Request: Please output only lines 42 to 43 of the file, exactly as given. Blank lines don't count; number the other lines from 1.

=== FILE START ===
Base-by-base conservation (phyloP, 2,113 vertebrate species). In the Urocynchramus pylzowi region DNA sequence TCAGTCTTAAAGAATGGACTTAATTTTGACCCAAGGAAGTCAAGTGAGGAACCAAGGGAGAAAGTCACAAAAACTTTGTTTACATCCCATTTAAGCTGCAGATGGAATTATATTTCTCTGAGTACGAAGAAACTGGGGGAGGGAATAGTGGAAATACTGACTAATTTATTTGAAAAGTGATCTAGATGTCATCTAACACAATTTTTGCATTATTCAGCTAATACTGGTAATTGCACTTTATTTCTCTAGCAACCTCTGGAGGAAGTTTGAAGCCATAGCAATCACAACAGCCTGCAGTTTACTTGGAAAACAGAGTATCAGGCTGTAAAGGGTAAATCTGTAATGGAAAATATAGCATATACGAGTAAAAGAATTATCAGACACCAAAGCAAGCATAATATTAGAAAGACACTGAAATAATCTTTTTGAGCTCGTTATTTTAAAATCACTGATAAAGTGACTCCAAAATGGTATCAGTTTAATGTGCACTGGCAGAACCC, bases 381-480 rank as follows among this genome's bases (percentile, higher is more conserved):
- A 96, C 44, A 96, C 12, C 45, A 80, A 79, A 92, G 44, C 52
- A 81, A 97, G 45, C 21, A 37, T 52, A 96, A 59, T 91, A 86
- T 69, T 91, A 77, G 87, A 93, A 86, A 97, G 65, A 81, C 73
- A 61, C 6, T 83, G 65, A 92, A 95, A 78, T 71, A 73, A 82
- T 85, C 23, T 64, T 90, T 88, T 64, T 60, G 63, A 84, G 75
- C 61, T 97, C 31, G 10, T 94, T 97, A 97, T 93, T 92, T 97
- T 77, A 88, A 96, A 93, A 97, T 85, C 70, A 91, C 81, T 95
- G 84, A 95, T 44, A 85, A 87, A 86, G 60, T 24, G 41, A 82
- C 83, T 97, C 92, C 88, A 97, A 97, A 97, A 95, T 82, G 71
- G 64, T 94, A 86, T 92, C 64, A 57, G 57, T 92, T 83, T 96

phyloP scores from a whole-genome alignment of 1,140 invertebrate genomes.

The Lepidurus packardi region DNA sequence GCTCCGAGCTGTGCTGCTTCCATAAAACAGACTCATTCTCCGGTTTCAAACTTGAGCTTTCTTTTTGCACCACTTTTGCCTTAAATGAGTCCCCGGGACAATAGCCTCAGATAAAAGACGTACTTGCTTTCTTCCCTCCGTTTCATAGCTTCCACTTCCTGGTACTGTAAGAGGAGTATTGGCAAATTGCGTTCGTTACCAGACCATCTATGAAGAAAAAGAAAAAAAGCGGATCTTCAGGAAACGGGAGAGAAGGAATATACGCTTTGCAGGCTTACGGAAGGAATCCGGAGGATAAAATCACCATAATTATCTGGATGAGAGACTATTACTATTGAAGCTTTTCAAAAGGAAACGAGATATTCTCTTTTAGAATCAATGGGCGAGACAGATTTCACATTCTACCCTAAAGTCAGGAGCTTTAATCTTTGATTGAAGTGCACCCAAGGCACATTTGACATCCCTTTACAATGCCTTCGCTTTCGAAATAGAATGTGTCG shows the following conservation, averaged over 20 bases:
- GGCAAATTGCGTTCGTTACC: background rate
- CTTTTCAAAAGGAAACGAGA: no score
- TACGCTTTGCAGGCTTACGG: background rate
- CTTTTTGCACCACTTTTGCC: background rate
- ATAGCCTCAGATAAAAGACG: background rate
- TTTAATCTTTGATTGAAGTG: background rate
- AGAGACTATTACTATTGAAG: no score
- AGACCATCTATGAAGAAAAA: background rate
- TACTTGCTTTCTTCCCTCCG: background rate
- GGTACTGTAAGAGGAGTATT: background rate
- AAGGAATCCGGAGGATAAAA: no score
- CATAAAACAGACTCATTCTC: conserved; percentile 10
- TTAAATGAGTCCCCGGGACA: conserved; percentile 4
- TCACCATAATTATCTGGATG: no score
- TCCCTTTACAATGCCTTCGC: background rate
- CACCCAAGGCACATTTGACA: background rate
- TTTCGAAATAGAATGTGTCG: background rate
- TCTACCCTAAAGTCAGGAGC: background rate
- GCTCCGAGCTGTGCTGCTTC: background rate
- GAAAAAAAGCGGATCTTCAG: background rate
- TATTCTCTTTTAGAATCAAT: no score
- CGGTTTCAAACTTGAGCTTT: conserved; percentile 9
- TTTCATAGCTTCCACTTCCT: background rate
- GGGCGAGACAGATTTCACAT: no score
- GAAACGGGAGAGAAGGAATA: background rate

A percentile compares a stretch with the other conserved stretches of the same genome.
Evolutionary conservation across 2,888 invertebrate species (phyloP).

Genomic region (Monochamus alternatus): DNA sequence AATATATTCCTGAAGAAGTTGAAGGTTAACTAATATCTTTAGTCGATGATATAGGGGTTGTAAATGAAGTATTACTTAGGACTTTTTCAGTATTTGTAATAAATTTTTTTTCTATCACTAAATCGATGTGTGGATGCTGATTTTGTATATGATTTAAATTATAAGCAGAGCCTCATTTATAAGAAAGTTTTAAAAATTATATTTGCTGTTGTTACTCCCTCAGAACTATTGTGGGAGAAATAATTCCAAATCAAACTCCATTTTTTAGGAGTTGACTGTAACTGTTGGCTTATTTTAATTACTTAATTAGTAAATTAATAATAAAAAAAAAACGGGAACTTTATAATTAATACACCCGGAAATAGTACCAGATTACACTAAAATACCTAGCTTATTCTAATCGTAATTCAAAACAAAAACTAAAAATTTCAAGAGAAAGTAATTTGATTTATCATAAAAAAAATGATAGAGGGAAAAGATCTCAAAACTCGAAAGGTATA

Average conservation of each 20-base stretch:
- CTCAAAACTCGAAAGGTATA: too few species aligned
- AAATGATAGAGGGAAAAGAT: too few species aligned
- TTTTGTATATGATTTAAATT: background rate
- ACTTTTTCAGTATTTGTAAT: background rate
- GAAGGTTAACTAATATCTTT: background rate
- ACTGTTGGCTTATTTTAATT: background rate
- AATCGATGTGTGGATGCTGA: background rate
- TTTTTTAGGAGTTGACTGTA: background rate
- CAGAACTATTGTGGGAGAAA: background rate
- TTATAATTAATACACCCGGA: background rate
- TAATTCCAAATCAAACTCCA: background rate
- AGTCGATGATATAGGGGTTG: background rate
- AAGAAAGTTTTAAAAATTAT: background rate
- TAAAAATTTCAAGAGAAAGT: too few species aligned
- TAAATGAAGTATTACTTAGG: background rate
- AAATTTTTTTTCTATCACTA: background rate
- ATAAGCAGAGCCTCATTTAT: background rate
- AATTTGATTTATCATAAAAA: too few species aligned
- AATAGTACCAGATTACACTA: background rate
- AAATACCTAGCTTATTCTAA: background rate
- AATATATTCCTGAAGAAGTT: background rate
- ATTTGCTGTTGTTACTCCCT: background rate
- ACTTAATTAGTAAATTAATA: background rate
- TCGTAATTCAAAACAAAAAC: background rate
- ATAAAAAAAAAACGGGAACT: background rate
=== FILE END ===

Average conservation of each 20-base stretch:
- CTCAAAACTCGAAAGGTATA: too few species aligned